The Salting Diptych
- Place of origin:
Westminster (probably, made)
- Materials and Techniques:
Carved elephant ivory
- Credit Line:
- Museum number:
- Gallery location:
Medieval & Renaissance, Room 10, case 4
This diptych, named after the person who donated it to the Museum (George Salting), is one of the comparatively rare Gothic ivories to be unequivocally accepted as English (probably Westminster). Thicker than any existing French ivory relief - each leaf measures 2.6cm in depth - the style of the figures of Christ and of the Virgin and Child has traditionally been associated with late 13th and early 14th century work at Westminster and with the Eleanor Crosses erected in the early 1290s to commemorate the death of Eleanor of Castile, wife of Edward I. There are also parallels with slightly later sculptures, such as the Percy tomb at Beverley (about 1330-1340).
The use of the ogee arch and the unusual, monumental form of the individual figures - as opposed to the smaller and more crowded scenes from the Gospels found on French ivories - reinforce the idea that this was produced in England, probably in a court workshop. In effect, the figures have the appearance of small free-standing statues enclosed within niches, or of three-dimensional Northern versions of the full-length figures found in Italian 14th-century painted predella panels.
Since the end of the nineteenth century, the Salting Diptych has been recognised as probably the grandest English Gothic ivory carving to survive.
Diptych, carved from ivory, with the Virgin and Child and Christ Blessing. The Christ-Child is holding an apple in his left hand, and reaching toward the flower held in the Virgin's right hand. The blessing Christ holds in his left an open book, with text inscribed. The figures are carved in high relief and each stands within a deep niche below trefoil ogee arches with foliate crockets . The two parts are held together by two small hinges. The latter and probably the clasp on the outer edge are not original; the hinges replace three earlier hinges, the position of which are indicated by later ivory insertions and the remains of pinholes along the inner edge of each leaf. The gilded decoration of the hair, beard, borders of draperies, and small rosettes of the frame is not original but overlays a similar scheme, thus giving an accurate impression of the original appearance.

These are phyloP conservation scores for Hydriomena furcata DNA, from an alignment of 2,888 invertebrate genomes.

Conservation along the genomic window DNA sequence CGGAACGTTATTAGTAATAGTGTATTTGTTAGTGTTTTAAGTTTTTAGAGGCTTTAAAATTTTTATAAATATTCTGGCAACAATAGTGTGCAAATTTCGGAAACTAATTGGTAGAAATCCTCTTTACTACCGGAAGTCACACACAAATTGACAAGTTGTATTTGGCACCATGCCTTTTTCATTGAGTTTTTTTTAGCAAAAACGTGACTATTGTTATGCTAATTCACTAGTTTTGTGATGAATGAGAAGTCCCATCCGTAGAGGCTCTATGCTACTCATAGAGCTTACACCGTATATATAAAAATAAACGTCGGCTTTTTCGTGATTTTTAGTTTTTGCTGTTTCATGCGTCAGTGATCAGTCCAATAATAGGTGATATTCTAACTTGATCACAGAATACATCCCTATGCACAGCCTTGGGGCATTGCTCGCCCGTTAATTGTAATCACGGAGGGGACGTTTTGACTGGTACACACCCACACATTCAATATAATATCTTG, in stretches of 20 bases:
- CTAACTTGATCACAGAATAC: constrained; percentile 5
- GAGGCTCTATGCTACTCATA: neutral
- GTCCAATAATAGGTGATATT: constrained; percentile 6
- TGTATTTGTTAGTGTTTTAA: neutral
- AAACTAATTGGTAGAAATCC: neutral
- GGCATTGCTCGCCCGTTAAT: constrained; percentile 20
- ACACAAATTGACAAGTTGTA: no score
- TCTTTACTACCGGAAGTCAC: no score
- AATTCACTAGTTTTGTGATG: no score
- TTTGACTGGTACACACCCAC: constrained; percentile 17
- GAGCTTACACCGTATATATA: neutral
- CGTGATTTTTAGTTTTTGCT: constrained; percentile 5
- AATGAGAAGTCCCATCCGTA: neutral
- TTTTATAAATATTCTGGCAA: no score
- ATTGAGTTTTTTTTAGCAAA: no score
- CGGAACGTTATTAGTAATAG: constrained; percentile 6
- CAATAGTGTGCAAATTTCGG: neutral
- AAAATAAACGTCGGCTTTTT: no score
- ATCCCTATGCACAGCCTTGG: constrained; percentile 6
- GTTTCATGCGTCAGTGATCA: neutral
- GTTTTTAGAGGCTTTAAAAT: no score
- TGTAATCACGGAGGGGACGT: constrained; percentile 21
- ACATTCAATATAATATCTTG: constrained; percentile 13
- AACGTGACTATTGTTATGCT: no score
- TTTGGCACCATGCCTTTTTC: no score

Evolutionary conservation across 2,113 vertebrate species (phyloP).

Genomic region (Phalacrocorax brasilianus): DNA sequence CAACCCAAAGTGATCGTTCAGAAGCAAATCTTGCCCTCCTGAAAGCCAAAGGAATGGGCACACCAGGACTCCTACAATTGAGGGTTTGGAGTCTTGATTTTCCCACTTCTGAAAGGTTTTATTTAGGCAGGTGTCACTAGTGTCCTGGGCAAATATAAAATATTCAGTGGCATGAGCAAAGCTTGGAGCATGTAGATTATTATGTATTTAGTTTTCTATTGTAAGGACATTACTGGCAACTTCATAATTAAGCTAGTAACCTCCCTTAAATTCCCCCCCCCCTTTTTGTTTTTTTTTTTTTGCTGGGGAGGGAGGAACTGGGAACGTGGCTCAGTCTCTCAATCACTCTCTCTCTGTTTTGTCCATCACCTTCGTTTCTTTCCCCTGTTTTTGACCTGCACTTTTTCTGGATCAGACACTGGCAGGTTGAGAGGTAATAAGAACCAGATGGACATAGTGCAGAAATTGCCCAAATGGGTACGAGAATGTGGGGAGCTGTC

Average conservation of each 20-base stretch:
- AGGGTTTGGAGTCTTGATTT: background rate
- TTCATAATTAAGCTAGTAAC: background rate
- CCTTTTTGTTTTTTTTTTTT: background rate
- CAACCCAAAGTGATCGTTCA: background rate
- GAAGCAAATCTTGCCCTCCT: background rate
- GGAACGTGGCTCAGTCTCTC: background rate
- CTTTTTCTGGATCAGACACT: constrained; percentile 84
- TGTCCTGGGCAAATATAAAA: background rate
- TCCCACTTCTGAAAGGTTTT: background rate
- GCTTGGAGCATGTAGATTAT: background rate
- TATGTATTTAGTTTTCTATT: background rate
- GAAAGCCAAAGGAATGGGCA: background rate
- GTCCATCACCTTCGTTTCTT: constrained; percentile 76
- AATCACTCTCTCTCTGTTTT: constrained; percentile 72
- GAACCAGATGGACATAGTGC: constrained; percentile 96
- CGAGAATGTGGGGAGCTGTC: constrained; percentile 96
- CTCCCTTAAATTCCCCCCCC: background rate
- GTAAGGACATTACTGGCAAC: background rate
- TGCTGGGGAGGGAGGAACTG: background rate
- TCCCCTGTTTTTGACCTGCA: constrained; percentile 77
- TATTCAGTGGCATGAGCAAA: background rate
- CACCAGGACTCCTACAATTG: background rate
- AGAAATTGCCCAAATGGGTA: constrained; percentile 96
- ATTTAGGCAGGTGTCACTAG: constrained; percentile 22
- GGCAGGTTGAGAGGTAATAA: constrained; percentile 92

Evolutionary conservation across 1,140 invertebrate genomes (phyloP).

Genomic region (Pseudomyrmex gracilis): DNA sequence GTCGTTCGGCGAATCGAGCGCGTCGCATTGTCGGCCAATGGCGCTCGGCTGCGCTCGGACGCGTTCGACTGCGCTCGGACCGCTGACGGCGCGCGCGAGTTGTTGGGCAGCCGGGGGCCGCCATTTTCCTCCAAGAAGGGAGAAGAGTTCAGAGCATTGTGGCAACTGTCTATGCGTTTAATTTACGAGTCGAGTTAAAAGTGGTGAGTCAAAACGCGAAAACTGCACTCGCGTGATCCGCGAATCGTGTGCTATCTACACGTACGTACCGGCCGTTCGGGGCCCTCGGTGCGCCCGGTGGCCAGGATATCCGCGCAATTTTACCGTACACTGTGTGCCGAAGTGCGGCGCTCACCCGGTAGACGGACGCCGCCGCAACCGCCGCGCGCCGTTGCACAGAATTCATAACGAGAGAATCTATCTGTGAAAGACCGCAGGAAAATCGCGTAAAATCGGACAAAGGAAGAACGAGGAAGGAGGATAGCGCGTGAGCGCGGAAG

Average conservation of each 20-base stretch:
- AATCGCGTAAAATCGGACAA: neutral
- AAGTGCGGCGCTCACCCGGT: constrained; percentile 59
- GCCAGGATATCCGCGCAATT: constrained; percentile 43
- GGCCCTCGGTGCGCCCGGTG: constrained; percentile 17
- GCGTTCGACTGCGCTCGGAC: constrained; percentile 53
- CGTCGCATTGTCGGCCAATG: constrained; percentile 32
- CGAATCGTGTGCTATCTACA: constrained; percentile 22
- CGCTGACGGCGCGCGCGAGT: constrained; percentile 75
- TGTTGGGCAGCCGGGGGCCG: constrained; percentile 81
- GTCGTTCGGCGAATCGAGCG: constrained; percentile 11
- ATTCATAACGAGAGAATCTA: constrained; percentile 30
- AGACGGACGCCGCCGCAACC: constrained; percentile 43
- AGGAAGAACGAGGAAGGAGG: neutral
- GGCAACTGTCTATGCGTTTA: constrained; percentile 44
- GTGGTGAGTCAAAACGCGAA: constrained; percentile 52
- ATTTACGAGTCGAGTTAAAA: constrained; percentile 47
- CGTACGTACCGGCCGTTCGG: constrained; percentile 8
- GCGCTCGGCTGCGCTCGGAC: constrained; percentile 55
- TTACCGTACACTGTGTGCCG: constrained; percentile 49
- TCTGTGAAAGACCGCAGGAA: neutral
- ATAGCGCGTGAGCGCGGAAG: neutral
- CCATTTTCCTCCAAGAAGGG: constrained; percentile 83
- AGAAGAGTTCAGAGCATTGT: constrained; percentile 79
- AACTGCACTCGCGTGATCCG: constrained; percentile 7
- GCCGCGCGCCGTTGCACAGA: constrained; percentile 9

Place of Origin
Westminster (probably, made)
Materials and Techniques
Carved elephant ivory
Marks and inscriptions
'EGO SU(M) D(OMI)N(U)S D(EU)S TUUS I(HSOV)C XP(ISTO)C Q(UI) CREAVI
REDEMI ET SALVABO TE'
I am the Lord thy God, Jesus Christ, who made, redeemed, and will save you
Inscription on the book held by Christ
Height: 21.5 cm, Width: 16 cm open, Depth: 2.6 cm, Weight: 0.92 kg
Object history note
The diptych was formerly in the collections of Francis Douce (1757-1834), London, as possibly to be identified with the 'fine ivory diptych' seen by him in the collection of Sir Joseph Banks, Soho Square in 1814 and acquired the following year from a man named Smith (Oxford, Bodleian Library, MS Douce e. 67, fol. 22); it then passed with the Doucean Museum to Sir Samuel Rush Meyrick, Goodrich Court, Hertfordshire, by 1836; by 1890 in the collection of Frédéric Spitzer, Paris; bought by George Salting, London, at the Spitzer sale, Paris, 17 April 1893 (lot 145); Salting Bequest to the Museum in 1910 (no. 1158).